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Originally published in the August 2018 issue of Sweeping Magazine

Question: I'm thinking about adding gas log and gas fireplace installation and maintenance to our services. We'll use a plumber for the gas lines. But I'm not sure about the rest and how to get started, and I have some questions.


by Mike Segerstrom and Jim Brewer


For a topic like this, I thought it would be best to bring your questions to Jim Brewer, one of our industry's leading experts on gas logs and fireplaces.

1. I have all the fireplace inspection and sweeping service tools. What kind of specialized tools will I need to set up, service and troubleshoot gas logs and fireplaces? 

Jim:  To start with, you’ll need several test instruments including a voltmeter (for testing components & circuits), digital manometer (for measuring gas pressure), Gas Leak Detector, Carbon Monoxide Detector and a Laser Thermometer (measuring temperatures around fireplace, particularly vent-free).  Assuming you already have a good selection of hand tools you will probably need a few extra tools like pipe wrenches, flaring tools, flame wand, noodle brushes, small Phillips & straight screwdrivers and a ¼” split blade screwdriver.  You also need some supplies like canned air, gas fireplace glass cleaner (White-Off), pipe dope, leak test solution, sand, vermiculite, embers, wire & wire nuts, and an assortment of 3/8” and ½” flex connectors in lengths from 12 to 36 inches long.  Don’t forget to pick up a copy of the National Fuel Gas Code (NFPA 54) to go alongside your copy of NFPA 211.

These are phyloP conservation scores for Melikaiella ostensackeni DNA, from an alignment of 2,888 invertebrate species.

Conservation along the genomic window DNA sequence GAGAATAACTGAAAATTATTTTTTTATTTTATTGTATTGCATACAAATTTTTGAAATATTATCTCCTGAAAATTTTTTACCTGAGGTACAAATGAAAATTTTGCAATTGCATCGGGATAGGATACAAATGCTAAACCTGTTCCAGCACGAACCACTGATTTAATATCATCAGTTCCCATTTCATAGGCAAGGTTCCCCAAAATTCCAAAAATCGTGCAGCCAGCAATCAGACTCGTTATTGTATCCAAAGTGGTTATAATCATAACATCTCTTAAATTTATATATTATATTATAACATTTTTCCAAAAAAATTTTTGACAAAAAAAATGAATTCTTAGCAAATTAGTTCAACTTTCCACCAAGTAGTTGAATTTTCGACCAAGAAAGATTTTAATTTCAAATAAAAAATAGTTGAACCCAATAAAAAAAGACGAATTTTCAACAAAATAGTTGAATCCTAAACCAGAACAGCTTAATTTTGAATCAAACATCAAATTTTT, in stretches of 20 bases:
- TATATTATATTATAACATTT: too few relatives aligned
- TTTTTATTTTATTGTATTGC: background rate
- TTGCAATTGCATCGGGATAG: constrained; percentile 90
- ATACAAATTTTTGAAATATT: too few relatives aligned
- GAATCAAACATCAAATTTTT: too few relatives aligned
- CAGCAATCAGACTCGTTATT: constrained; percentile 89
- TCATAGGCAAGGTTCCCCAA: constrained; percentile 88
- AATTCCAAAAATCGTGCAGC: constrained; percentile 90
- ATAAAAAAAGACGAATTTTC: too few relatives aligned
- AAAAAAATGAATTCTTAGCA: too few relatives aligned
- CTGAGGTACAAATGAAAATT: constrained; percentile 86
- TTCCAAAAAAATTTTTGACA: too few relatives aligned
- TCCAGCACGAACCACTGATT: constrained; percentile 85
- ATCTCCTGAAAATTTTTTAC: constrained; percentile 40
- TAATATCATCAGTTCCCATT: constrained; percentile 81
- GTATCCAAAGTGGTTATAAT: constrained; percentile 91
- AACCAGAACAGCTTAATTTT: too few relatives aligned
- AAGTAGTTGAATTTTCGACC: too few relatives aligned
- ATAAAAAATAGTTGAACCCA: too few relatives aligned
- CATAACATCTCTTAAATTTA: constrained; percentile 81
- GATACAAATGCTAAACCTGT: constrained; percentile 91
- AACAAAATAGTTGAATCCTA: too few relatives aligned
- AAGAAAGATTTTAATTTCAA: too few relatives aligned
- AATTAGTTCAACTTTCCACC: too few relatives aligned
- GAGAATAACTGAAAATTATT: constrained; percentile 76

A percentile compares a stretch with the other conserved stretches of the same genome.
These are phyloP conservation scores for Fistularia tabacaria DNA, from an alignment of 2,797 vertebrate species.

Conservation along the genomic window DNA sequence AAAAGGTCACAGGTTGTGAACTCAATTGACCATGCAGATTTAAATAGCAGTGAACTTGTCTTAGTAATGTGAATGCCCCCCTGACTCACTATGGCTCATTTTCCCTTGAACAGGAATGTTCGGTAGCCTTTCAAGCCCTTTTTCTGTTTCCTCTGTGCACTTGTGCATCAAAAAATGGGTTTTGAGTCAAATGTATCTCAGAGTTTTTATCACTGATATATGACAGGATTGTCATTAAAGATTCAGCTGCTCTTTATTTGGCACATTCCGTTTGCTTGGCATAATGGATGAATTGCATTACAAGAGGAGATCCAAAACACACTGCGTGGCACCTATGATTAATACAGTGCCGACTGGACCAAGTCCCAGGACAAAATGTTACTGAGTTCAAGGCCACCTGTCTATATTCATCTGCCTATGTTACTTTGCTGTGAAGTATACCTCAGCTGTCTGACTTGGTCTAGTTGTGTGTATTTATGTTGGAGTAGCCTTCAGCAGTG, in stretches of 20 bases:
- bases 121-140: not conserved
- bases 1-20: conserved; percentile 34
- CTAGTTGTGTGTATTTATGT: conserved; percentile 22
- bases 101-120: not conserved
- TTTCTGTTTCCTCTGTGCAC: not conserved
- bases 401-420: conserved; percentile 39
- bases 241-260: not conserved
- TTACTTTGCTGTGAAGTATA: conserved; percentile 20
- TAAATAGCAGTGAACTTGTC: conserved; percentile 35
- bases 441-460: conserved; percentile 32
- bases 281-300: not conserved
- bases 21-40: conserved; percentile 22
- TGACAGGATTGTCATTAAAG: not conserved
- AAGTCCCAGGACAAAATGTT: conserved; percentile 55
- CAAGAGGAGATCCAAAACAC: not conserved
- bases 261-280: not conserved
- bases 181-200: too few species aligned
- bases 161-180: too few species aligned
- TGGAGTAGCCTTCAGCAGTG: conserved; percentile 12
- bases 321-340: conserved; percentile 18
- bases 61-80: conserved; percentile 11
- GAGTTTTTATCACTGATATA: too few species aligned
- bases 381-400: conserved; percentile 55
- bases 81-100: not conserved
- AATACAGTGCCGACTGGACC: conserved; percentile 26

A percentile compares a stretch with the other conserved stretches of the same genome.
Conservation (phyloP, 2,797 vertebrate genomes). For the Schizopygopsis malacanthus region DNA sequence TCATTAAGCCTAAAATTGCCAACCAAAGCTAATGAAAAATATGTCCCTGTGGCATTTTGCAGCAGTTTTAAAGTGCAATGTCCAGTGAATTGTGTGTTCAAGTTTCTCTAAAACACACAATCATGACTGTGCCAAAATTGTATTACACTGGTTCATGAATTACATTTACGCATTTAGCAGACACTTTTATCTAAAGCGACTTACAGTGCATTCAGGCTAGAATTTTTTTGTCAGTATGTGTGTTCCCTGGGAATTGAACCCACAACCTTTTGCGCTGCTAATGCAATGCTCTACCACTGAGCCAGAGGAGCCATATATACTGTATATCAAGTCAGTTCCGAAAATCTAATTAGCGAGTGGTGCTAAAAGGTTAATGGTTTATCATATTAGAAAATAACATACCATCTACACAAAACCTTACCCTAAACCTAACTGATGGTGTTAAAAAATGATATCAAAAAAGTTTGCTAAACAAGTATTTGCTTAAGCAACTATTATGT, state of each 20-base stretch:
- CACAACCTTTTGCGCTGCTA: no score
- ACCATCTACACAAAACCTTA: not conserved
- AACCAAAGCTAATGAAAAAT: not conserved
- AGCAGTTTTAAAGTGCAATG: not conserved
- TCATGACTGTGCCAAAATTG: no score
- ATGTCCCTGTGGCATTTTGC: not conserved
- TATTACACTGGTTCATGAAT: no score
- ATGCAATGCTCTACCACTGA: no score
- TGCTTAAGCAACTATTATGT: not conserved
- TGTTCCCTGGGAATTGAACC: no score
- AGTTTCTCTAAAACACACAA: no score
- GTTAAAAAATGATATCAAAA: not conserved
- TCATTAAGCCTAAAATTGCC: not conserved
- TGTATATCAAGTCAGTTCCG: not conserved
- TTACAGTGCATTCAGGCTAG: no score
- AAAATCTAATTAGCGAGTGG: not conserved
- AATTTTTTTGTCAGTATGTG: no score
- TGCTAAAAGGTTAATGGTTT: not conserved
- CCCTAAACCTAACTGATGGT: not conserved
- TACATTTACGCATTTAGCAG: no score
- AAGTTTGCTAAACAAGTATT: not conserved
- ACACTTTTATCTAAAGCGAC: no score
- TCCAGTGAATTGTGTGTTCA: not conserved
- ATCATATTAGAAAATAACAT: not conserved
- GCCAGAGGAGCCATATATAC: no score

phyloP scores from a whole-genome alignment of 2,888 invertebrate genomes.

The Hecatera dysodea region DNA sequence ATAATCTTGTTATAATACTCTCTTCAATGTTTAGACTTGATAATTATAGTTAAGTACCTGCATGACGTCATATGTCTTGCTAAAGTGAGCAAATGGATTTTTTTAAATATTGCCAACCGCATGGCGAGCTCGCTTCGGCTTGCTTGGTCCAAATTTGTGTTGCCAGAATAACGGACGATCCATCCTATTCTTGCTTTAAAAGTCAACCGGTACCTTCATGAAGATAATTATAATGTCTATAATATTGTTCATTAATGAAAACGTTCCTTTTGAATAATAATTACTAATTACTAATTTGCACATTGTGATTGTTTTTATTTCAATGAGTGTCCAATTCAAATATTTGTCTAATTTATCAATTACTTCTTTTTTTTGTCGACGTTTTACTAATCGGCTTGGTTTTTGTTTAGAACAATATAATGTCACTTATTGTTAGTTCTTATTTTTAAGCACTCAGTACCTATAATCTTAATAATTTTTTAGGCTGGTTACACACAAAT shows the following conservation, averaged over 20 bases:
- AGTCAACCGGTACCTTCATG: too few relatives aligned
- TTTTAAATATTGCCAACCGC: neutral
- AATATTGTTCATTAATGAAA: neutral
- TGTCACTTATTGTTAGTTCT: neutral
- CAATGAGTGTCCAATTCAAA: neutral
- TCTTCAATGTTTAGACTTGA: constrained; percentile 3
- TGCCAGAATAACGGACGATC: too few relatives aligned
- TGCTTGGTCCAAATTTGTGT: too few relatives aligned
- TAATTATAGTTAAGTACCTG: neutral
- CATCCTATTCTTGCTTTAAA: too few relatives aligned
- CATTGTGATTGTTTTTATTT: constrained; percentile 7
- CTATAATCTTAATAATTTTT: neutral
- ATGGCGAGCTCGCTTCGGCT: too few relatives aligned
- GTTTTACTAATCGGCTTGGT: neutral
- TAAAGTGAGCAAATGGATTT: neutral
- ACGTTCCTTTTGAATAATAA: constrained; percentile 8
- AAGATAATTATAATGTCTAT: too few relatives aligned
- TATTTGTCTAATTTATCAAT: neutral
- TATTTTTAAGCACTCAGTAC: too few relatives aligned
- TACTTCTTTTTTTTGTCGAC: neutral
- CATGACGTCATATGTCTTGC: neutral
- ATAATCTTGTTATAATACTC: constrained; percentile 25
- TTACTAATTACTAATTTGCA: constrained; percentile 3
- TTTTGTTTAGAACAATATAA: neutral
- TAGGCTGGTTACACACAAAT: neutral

For replacement parts, you’ll need to figure out what brands of fireplaces and equipment are common in your area and start building a supply of parts for units you commonly service.  One way to do this is to buy 2 or 3 of an item the first time you need to replace a part.  If you need it once it is likely you will need it again.  This includes things like thermocouples, thermopiles, pilot assemblies, gas valves, blowers and remote controls.  Just remember one of my cardinal rules of gas service which is “If you think it is a bad valve, double check your work to be sure because gas valves don’t go bad that often”.

2. How much of an investment should I expect to make in these tools?

Jim:  For the test instruments I listed above expect to spend 600 – 1000 dollars, with the biggest variable being the CO Detector you select.  CO Detectors can range 200 – 500 dollars, look for one with a long sensor life that doesn’t require annual calibration.  For the tools I listed probably about $200, and figure another $200 for supplies.  I think you can get a nice start for around $1500.

3. Are there many differences from one brand to the next, or is it basically the same technology and components?